Updated: Dec 13, 2020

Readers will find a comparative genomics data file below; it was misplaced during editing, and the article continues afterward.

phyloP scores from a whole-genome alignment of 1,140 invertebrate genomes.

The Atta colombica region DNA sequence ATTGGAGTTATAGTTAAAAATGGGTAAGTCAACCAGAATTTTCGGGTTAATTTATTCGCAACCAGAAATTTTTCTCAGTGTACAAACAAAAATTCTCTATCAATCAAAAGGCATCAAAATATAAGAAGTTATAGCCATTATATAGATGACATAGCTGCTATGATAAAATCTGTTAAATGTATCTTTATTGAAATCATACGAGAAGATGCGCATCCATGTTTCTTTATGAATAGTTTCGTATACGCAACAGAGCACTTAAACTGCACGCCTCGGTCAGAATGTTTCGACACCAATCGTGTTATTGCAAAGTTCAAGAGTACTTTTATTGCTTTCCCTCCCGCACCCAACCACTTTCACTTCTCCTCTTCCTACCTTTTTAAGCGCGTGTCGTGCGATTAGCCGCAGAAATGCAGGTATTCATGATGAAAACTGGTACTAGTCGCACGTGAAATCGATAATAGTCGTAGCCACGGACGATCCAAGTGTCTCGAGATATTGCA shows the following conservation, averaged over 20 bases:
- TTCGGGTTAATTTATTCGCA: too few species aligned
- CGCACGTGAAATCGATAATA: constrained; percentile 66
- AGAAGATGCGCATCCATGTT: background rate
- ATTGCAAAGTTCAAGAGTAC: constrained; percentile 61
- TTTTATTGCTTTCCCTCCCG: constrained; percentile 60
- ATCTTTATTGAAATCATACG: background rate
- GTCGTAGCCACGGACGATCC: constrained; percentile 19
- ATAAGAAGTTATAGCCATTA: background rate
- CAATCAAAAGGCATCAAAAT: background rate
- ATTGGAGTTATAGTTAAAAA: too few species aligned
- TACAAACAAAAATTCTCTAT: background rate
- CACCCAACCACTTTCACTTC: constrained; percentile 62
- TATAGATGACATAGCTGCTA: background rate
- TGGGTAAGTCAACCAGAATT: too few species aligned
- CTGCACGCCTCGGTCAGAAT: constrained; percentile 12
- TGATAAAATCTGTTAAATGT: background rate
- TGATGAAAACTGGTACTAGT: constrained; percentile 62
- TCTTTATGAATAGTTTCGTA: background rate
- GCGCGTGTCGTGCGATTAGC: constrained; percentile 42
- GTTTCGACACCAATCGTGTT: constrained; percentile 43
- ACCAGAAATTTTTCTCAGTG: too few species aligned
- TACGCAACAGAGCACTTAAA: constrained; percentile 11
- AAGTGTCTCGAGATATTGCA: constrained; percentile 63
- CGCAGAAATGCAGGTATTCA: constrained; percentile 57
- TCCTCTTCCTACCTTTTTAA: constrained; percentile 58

That first day, we made quick polite stops at every house on the block, both sides of the street. Like Jack had figured out, it was a bedroom community, so most houses we ended up tucking the flyers into the edge of the front door. I was going to put the first one in a mailbox, but Jack stopped me. “That’s a federal offense,” he said in that serious lecture tone he shared with Mom. “They probably wouldn’t care, but it’s best to avoid trouble when you can.” I was burning to know more about Jack and trouble, considering all Mom had shouted when he first arrived, but I hadn’t even figured out what to call him. Grandfather was way too formal, Grandpa didn’t really fit either. I thought of him as Jack, but I didn’t normally call adults by their first name – at least not anyone over thirty. “We’ll go back out in the evening,” said Jack. “After dinner. And on the weekend. Take our time and let people get to know us.” That evening, Jack went straight for the house where he’d seen the girl with her head covered. It turned out one of the Apu families was Muslim, from Pakistan, but the other was Hindu, from India. Their dads were doctors at the same office. There was a Hindu girl my age, Ambar, and two Muslim brothers a little older than us, Yusuf and Karim. While Jack chatted with the fathers, Ambar and I sat in her backyard talking with the boys. Her mother kept an eye on us from the kitchen. “I’d never have been allowed to have Muslim boys for friends if we were still in India,” Ambar said. “And when it’s time for me to marry, my parents are going to insist on a nice Hindu boy.” Yusuf, who was sixteen, laughed. “Our parents would be furious if they knew how casual we are at school with the other kids. They wouldn’t want us marrying outside our religion, either.” “I don’t know if I’ll ever get married, and I don’t even go to church,” I said. “We celebrate Christmas, but that’s because everybody does.” “Don’t tell our parents,” said Karim. “That’s worse than being a Christian!” “Definitely,” said Ambar. “So you girls are going to be in high school with us this fall,” said Yusuf. “You’ll probably get Mr. Zeller for math,” said Karim. “He’s a complete burnout—he should have retired years ago. Whatever you do, don’t correct him if he makes a mistake.” We chatted for an hour about the different teachers and what high school was like. We were all friends by the time Jack finished talking with their fathers and said it was time to head home. I told him how nice they all were. “I can’t believe they’ve been on the bus for three years and they never talked to me before.” “They were probably waiting for you to make the first move, Nina. After all, they’re in a country where half the people see someone whose skin’s a little different, who talks with an accent, and immediately they’re suspected of being a terrorist.” I considered that. “Maybe. And I’m usually doing homework or reading.” I started to wonder what other potential friends had never tried to talk to me. “I don’t talk much with anyone else on the bus, either.” “Well, don’t feel bad. They’ve had each other for friends.” Jack laughed a little and slipped into teaching mode. “That definitely wouldn’t have happened if their fathers hadn’t gone to med school together. When India and Pakistan were split apart by religion, the lines weren’t as clear as the politicians tried to make them. It got ugly.” Mom using that tone would leave me bored and looking for a way out. Jack made it feel like he was sharing important secrets, so I didn’t mind. I wanted to share, too. “Ambar wouldn’t be allowed to be friends with the boys anywhere else.” “I’m surprised they let it happen here,” said Jack. “But maybe they figure it’s unavoidable, and they can manage it this way.” It was too late to go anywhere else that night, but we went out every evening after dinner. Three of the houses we visited later that week belonged to university professors. Jack talked with the couples about new developments in stem cell research, globalization vs. isolationism, and the social resistance techniques of Gandhi. In the last discussion, Mr. Parker, a young professor of Social Justice classes, eagerly listened to Jack describing the Berkeley protests he had participated in, with Mom strapped onto his chest. He asked if Jack would be a guest speaker in the fall. “I’ll have to let you know,” said Jack. When I told Mom how much Jack knew about so many different things, she still said he was full of shit. She used that word a lot whenever he was near her, and they argued almost every time they were in the same room—about personal stuff or world affairs, anything and everything. Jack’s check came to our house the first of July and he insisted on giving Mom some of it for room and board, which was probably why she quit saying he had to leave. She was getting more and more stressed about money and not having a new job lined up for the fall. She was on the computer all day every day, putting in applications all over the country. She told Jack she wasn’t putting our house up for sale until she knew where she’d be working in the fall. There was still a chance a French teacher would leave mid-summer, somewhere close enough for her to commute. I finally decided to call my grandfather Jack, like Mom did. I tried it out on him alone first, then at dinner. Neither of them noticed. At least they didn’t say anything about it.
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